On behalf of the Australian Catholic Bishops Conference, I present the 2017–2018 Social Justice Statement, Everyone’s Business: Developing an inclusive and sustainable economy.
This Statement is inspired by the teachings of Jesus and by the unswerving vision of Pope Francis: that the most vulnerable and excluded are the ones who need to take first place in our hearts and in our actions as individuals and as a society. As this Statement makes clear, our Pope draws on Christ’s message of love and ministry to the poor. He also draws on the wisdom of his predecessors, Popes Benedict and John Paul II, and on a tradition that stretches back to Pope Leo XIII in the 19th century.
Another source of inspiration was the major research project that culminated 25 years ago in the 1992 Statement by Australia’s Catholic Bishops, Common Wealth for the Common Good. In that Statement the Bishops warned of growing household poverty and employment insecurity. Most importantly, they stressed that the economy is something that exists not for its own sake but for the benefit of an entire society.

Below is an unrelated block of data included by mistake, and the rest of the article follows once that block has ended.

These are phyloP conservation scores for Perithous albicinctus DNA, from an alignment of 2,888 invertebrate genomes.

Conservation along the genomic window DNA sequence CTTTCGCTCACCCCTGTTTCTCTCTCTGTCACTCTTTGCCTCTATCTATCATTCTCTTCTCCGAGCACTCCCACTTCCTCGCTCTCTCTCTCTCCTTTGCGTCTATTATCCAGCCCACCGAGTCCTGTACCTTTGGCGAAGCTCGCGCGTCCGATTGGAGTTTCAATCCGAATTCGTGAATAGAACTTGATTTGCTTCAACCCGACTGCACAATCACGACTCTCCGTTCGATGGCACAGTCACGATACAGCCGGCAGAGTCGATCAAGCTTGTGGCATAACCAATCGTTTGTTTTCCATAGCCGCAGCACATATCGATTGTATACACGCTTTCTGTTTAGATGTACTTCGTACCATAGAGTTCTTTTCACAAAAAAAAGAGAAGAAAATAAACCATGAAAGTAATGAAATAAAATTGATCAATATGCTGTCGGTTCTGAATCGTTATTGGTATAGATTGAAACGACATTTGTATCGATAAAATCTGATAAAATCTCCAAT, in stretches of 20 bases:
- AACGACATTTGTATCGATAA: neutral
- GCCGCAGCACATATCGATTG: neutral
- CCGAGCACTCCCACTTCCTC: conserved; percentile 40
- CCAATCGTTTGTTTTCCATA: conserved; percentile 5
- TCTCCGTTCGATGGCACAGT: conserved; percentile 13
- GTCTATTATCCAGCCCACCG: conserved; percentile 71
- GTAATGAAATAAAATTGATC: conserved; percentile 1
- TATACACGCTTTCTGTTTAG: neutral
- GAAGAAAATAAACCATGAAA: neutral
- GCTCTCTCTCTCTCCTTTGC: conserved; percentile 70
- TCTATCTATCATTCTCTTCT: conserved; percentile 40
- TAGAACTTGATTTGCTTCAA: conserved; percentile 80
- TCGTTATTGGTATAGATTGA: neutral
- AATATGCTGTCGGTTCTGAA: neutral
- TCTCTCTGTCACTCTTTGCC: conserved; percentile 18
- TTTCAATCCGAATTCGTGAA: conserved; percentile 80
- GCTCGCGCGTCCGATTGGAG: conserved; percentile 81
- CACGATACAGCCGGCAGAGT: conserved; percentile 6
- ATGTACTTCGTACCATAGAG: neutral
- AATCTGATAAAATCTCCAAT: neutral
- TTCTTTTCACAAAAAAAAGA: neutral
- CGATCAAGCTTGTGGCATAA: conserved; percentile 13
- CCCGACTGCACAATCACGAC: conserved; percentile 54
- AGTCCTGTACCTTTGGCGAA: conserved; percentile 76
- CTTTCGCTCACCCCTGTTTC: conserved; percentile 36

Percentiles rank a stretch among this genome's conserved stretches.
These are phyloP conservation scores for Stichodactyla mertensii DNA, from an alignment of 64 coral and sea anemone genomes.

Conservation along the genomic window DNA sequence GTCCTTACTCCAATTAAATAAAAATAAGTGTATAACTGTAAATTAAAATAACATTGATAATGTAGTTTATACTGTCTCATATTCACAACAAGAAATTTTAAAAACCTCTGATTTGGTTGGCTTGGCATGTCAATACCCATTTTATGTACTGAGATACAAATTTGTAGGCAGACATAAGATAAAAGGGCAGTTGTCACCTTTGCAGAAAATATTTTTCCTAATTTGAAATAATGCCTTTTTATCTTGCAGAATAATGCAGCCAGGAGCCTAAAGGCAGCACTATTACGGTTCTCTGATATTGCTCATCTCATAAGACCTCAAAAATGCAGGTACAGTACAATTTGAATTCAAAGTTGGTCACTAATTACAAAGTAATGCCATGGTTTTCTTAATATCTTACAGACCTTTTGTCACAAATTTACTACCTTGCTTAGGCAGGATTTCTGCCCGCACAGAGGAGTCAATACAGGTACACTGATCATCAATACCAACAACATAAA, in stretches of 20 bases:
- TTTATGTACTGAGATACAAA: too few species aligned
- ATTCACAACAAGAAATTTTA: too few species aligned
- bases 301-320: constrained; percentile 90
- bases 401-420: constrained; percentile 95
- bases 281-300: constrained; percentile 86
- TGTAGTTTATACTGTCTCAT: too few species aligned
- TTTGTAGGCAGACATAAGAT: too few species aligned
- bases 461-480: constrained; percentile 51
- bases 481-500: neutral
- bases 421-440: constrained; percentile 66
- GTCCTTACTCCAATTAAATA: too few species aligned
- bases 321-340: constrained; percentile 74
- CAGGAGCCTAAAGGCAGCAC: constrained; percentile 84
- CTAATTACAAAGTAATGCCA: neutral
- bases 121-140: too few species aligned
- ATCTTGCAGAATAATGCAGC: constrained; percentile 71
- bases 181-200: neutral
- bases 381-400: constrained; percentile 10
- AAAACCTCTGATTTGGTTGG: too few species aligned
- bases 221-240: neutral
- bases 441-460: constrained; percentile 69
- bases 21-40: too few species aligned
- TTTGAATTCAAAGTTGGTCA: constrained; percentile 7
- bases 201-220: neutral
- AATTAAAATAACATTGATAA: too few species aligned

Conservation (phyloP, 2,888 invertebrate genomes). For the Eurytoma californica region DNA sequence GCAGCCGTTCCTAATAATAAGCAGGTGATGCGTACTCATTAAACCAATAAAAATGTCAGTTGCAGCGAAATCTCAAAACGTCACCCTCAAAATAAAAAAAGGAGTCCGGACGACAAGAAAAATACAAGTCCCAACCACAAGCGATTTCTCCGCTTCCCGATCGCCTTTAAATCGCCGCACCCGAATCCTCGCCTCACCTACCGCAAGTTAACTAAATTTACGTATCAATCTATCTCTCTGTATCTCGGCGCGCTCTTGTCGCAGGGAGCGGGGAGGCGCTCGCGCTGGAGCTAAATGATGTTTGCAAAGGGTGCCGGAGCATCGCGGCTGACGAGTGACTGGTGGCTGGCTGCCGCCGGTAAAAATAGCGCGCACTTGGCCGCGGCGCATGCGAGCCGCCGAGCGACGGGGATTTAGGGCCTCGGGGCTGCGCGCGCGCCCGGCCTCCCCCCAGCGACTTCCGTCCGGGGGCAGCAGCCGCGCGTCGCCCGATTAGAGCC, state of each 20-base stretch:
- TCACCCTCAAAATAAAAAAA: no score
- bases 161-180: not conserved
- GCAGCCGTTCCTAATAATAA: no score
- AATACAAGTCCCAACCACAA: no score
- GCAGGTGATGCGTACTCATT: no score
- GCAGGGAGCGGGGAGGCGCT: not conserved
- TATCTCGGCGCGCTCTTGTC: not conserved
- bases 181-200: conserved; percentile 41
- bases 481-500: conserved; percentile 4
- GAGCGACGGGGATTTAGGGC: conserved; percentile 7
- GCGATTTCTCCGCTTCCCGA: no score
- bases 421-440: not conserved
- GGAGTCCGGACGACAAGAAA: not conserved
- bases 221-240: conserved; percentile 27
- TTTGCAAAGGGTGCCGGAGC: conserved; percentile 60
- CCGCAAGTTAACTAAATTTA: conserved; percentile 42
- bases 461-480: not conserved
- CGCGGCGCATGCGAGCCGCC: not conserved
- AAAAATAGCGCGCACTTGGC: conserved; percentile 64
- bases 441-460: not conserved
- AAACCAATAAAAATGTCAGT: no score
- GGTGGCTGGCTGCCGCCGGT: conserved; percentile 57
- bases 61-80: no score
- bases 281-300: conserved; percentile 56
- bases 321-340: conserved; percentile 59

Over the two and a half decades since Common Wealth for the Common Good, Australia has been blessed by a period of uninterrupted growth. We are a far richer nation than we were 25 years ago. Yet there are still too many among us for whom this wealth remains a dream. Hundreds of thousands of people find themselves in poverty even though they have a job. Meanwhile, for those who depend on welfare payments, life has been made far harder.
Our Indigenous sisters and brothers continue to be over-represented in key areas of disadvantage, including life expectancy, illness and imprisonment.
For many Australians, the spectre of homelessness is becoming too real. In major cities and towns the prospect of buying or even renting a home is moving out of reach, even for those with decent jobs. Emerging groups such as older Australians, particularly women, are at risk of becoming homeless.
The ideas behind our Social Justice Statement for this year find strong support among international scholars and policy makers. The United Nations’ Sustainable Development Goals, and the vision of inclusive growth and shared prosperity, reinforce our call for a society in which justice and equity are foundational to the economy, not afterthoughts.
Throughout the Statement runs the theme of Jesus’ parable of the workers in the vineyard, recorded in the Gospel of Matthew. In this passage, all find a place in a fruitful world and are rewarded according to their intrinsic dignity. We pray for the grace to bring this vision about in our own world.
With every blessing
Most Rev Vincent Long Van Nguyen OFM Conv
Bishop of Parramatta
Chairman, Australian Catholic Social Justice Council